Alternate doing a drill on the way down and swim on the way back. Focus on your stroke weaknesses with drills such as one arm only, catch-up drill or fist drill.

Main Set
5×5 min swim with consistent pacing, 30 sec recovery.
Check your splits on each 100 to ensure you’re staying steady throughout, and keep track of how many yards you cover each 5 minutes.

5, 4, 3, 2, 1 min swim with 30 sec recovery, increasing your effort as you descend in time

Cool-down
5–10 min

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Quick fit guide: the triathlon wetsuit http://triathlete-europe.competitor.com/2016/05/24/quick-fit-guide-the-triathlon-wetsuit http://triathlete-europe.competitor.com/2016/05/24/quick-fit-guide-the-triathlon-wetsuit#comments Tue, 24 May 2016 14:00:45 +0000 http://triathlete-europe.competitor.com/?p=48184

If you’re new to wearing a wetsuit, you’ll be pleasantly surprised—the thick layer of neoprene acts as a full-body buoy in the water.

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If you’re new to wearing a wetsuit, you’ll be pleasantly surprised—the thick layer of neoprene acts as a full-body buoy in the water. There is no shortage of wetsuit options, with manufacturers now designing and marketing to different levels of swimmers as well as varying body types and comfort preferences.

Fit is by far the most important aspect of choosing a wetsuit. Don’t be shy about trying on multiple suits, taking advantage of demo swims, and studying the size charts and customer reviews. The right suit is not the most expensive one you can afford—even a $1,000 wetsuit will not help you swim faster if it makes you feel uncomfortable and restricted. Although it’s one of the pricier triathlon gear purchases you’ll make, with proper care, the right suit can last multiple race seasons.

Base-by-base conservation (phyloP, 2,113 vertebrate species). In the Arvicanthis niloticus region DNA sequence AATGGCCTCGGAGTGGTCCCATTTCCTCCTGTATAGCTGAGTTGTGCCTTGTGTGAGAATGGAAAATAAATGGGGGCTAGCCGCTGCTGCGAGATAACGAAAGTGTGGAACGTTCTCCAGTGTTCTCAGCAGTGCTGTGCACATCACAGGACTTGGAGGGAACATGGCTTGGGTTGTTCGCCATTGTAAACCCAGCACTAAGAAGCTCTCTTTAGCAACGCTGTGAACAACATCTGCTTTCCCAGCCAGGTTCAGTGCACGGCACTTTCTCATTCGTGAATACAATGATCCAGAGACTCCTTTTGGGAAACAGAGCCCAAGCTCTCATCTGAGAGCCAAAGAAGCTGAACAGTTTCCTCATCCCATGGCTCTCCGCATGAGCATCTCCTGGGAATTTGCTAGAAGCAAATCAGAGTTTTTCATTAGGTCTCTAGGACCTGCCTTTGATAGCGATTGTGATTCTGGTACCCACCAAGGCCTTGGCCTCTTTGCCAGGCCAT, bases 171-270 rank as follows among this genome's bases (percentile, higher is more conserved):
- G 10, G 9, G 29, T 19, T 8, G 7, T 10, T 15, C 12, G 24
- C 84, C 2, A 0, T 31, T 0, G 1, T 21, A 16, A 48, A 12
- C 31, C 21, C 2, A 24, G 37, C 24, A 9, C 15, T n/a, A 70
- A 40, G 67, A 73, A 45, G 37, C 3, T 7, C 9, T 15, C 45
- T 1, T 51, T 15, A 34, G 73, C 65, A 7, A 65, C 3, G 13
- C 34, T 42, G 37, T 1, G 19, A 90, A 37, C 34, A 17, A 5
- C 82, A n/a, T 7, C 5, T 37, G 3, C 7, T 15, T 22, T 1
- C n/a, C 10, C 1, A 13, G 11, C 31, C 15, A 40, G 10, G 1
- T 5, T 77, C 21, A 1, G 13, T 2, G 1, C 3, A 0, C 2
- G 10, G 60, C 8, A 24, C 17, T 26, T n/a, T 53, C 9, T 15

Put on your wetsuit in 3 steps
Step 1

Start by sliding on the legs and pulling the crotch of the suit as high as possible. Many people use a plastic bag on their feet and hands to make the “sliding” part smoother.

Step 2
Put on the sleeves and draw the excess material up to your shoulders so you have full range of movement.

Step 3
Finally, do not over-tighten when cinching the rear neck strap. What feels comfortable on dry land is very different from what feels comfortable while you are breathing hard in the middle of a long swim.

How should it fit?
The perfect suit will be snug but not constricting. A suit that is too small will pull down on your shoulders, while one that is too big will hang loose between your legs.

A small amount of water should get inside your suit while you swim; it is necessary for the suit to do its job. The wetsuit is designed to hold a small layer of water against your skin. Your body warms up this water and the suit keeps it from escaping. A suit that is too big will let water flow in and out, preventing you from staying warm in cold swims.

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Why Going Too Fast May Make You A Slower Runner http://triathlete-europe.competitor.com/2016/05/24/why-going-too-fast-may-make-you-slower http://triathlete-europe.competitor.com/2016/05/24/why-going-too-fast-may-make-you-slower#comments Tue, 24 May 2016 13:00:51 +0000 http://triathlete-europe.competitor.com/?p=14465 We all like to push ourselves, but is it possible to push ourselves too hard? Yes, in a word. And if you are following a prescribed

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We all like to push ourselves, but is it possible to push ourselves too hard? Yes, in a word. And if you are following a prescribed training plan, going too far or too fast can have a detrimental impact on your race day performance.

RunnerWritten by: Jeff Gaudette